Are you currently using the flat rate VAT scheme? Or perhaps you’re about to hit the VAT threshold and thinking about which scheme to use?
From the 1st of April 2017, we’ll be seeing some BIG changes to the flat rate VAT scheme. We’re here to break down what’s changing and what you need to do about it.
Just what exactly is the Flat Rate VAT Scheme?
The flat rate VAT scheme was introduced by HMRC in an effort to reduce the administrative burden of VAT registered businesses.
Essentially it means that you pay a flat percentage of VAT on your sales, usually calculated on broad trade sector information. This percentage is substantially lower than the standard VAT rate of 20%. However, choosing flat rate VAT means you can’t reclaim the VAT on your purchases.
In essence, this should lessen the burden of VAT reporting. Some businesses will also find themselves paying less VAT to HMRC than they would have on the standard VAT scheme.
So, why change it?
We mentioned that some businesses find themselves paying less in VAT – and this is really getting on HMRC’s nerves. They emphasise that the flat rate scheme was only ever intended to be a simplification scheme, and never a tax allowance.
Last year alone, HMRC reported an additional 30,000 applications for FRS, with the majority of these applications coming in bulk from ‘unscrupulous employment agencies’. HMRC allege that these agencies have been moving workers from umbrella companies into individual companies eligible for FRS in order to reap the cash benefit.
In fact, countless independent advisers have been marketing FRS as a route to cash benefit, rather than as a way to simplify VAT reporting.
HMRC have decided that this abuse of the scheme is unfair to those ineligible for FRS. The upcoming changes to FRS are their reaction and, in theory, solution to those trying to cheat the system.
Going forward, traders classed as ‘limited cost businesses’ will no longer pay FRS VAT at a percentage based on their trade sector. From the 1st April, they’ll pay VAT at 16.5%.
You might be wondering what a ‘limited costs business’ is. Don’t worry, we did too!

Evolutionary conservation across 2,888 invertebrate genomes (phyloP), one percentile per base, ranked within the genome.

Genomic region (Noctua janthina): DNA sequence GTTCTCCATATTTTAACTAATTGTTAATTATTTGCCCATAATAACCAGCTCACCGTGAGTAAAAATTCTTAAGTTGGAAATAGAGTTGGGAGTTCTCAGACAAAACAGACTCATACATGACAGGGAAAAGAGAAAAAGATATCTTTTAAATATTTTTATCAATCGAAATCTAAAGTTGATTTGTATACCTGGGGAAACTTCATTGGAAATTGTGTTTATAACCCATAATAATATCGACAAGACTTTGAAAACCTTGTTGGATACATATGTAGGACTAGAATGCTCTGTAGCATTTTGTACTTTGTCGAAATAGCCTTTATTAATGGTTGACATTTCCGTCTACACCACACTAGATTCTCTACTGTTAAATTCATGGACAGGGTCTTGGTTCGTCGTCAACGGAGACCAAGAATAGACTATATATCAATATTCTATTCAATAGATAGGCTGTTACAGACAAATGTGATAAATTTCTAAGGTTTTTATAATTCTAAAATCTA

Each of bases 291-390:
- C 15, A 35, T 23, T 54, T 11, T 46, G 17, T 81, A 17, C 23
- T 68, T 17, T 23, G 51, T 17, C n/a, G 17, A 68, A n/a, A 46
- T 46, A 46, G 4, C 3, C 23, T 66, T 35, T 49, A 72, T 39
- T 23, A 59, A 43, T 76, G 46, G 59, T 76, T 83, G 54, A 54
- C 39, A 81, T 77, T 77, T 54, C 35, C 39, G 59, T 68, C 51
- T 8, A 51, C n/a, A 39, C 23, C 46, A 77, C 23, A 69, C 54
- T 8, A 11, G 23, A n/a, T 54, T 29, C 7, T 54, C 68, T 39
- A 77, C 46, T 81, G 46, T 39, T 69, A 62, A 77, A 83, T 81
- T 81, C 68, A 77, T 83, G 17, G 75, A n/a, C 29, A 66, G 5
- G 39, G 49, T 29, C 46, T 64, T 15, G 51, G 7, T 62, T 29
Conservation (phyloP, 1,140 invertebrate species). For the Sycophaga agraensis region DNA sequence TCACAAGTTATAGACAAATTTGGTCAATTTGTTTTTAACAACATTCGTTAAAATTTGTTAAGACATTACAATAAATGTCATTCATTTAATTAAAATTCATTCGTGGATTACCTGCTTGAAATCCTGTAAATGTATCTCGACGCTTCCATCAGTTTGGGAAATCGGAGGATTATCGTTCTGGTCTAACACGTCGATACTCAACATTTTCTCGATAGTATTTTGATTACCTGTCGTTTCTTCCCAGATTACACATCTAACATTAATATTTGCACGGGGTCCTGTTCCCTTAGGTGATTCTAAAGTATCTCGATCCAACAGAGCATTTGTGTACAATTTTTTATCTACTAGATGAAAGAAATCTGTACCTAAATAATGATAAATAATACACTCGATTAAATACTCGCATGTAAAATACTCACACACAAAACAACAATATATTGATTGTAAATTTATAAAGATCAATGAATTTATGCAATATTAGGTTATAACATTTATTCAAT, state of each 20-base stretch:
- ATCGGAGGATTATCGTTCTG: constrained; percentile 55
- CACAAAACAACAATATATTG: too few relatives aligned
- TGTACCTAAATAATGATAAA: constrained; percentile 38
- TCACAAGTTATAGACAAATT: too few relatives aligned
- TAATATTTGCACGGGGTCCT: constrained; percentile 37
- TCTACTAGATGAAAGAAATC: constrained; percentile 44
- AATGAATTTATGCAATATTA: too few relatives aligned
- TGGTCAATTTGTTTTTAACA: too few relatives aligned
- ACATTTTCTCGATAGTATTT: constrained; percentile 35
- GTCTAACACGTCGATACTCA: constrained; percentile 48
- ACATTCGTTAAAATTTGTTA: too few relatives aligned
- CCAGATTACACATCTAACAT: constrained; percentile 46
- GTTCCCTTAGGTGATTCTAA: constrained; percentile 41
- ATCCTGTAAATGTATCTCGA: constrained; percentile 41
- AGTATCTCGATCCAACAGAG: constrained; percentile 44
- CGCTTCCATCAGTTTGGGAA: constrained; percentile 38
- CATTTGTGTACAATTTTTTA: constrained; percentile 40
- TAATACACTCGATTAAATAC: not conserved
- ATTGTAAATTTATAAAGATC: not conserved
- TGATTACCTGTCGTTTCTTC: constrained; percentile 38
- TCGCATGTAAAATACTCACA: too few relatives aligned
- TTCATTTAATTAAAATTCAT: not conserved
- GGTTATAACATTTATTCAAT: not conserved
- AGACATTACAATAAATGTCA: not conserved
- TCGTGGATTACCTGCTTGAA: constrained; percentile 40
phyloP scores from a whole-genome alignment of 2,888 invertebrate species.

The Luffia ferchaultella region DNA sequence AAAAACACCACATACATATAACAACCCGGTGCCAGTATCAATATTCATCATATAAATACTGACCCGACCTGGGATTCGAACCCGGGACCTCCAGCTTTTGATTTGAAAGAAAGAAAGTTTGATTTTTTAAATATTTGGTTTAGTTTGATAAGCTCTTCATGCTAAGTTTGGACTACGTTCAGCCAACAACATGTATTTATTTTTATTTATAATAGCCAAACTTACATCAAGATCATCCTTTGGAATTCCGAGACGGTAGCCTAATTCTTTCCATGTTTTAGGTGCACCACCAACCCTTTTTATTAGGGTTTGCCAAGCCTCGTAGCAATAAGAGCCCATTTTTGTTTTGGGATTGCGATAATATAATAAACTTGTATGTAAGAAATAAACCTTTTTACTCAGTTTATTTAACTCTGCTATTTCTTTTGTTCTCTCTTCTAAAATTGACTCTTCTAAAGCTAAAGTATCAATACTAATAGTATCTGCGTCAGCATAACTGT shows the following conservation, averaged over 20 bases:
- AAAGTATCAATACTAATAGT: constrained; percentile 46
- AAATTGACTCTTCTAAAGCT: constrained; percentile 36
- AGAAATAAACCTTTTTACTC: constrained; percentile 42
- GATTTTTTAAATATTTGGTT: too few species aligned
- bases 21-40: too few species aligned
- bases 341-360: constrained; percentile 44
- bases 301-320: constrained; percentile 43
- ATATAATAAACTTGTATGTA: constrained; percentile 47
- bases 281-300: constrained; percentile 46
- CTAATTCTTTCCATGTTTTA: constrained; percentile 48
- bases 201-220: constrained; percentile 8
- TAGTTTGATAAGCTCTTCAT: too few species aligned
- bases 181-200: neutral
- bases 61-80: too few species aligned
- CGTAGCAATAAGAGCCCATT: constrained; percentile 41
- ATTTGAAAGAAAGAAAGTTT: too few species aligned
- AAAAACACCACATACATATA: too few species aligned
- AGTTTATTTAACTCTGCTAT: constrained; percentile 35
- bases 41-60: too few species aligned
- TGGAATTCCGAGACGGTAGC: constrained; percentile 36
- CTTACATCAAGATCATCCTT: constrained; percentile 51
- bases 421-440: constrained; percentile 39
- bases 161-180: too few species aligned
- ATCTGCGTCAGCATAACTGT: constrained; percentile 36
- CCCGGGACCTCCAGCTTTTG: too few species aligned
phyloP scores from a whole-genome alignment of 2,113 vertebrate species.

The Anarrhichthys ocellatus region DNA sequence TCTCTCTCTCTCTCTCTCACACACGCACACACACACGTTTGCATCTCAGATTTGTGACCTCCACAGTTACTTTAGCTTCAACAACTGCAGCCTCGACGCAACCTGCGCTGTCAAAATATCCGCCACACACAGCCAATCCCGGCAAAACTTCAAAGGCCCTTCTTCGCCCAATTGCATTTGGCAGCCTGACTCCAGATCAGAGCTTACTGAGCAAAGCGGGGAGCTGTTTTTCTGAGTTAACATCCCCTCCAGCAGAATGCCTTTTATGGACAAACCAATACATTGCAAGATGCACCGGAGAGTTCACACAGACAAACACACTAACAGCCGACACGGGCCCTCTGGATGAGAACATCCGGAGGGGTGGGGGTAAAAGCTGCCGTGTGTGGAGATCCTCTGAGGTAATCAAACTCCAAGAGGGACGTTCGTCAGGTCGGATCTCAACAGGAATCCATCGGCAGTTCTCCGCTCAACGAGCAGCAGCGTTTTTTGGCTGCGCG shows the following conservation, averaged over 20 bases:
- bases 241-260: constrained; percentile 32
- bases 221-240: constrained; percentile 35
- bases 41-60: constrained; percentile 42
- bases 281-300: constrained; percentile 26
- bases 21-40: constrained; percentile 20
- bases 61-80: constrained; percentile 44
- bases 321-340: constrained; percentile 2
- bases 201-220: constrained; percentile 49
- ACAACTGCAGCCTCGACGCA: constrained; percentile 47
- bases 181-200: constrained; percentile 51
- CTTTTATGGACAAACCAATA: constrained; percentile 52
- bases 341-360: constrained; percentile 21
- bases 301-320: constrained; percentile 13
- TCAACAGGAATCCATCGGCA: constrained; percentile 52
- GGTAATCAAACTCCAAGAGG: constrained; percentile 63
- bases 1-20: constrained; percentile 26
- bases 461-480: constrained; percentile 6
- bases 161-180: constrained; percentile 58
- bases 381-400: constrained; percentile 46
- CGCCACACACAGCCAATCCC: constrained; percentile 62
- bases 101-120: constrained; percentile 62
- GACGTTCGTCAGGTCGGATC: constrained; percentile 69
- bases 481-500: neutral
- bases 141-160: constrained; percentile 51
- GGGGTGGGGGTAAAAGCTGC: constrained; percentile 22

According to HMRC, you are a limited cost trader if your VAT inclusive expenditure on goods is:
– Below 2% of your VAT inclusive turnover or
– More than 2% of your VAT inclusive turnover but less than £250 per quarter (or £1000 per year)
You can use HMRC’s new calculation tool to help you figure out if you’ll be affected by the changes to flat rate.
You may also be wondering just what they mean by ‘goods’. In essence, you can include tangible purchases for resale or use within the business. But don’t confuse ‘goods’ with your cost of sales! Even if you’re reselling software, you can’t count the software you’ve purchases as ‘goods’. It’s still counted as a service. So HMRC won’t accept that this counts towards your expenditure on ‘goods’.
HMRC have also excluded countless items from the scheme, to ensure the measures taken to prevent abuse are ‘robust’. Check what is and what isn’t included in their definition of goods here.
Some major concerns have been raised over the changes. Both from accounting professionals and small business owners. The main concern is just what exactly you’re supposed to do if you’re VAT quarter straddles the 1st April 2017 when the changes come into place.
Well, firstly you’ll need to check if you’re a limited cost business. If you are, you’ll need to move from your previous flat rate scheme percentage to 16.5% as of the 1st of April. This will mean completing calculations to submit the pre 1st April part of your VAT return at the old rate, and the post 1st April part of your VAT return at the new rate. Sounds like fun, right?
And I’m sure those of you using accounting software to calculate and submit your flat rate scheme VAT will be particularly worried just now. Well, fear no more! HMRC have a solution for you – journal as per the calculations you’ve used to solve the problem…
This is also an issue for businesses who will sit on the 2% threshold, moving in and out of the range of the new scheme. For those businesses who may be under the threshold in one period, and over it in the next, HMRC have advised that you keep checking to make sure you’re reporting VAT correctly. So much for minimising the administrative burden!
Of course, they have said that those in this position wishing to minimise their administrative costs can just report at the higher 16.5% to save time…
You may be one of the lucky ones unaffected by these new measures. Businesses with a generally high level of goods purchases should be safe – including café’s, shops etc. If you are affected, you can make the decision to leave the scheme. If you’re under the VAT Threshold turnover (£85,000 from 1Apr), you can choose to deregister from VAT completely. But if you leave the flat rate scheme, you won’t be able to re-join it for the next 12 months. It’s a big decision!
If you’re a business owner on the flat rate scheme, we’d strongly recommend you get in touch with your bookkeeper. Give them a call this month and get a plan in place in advance of the changes.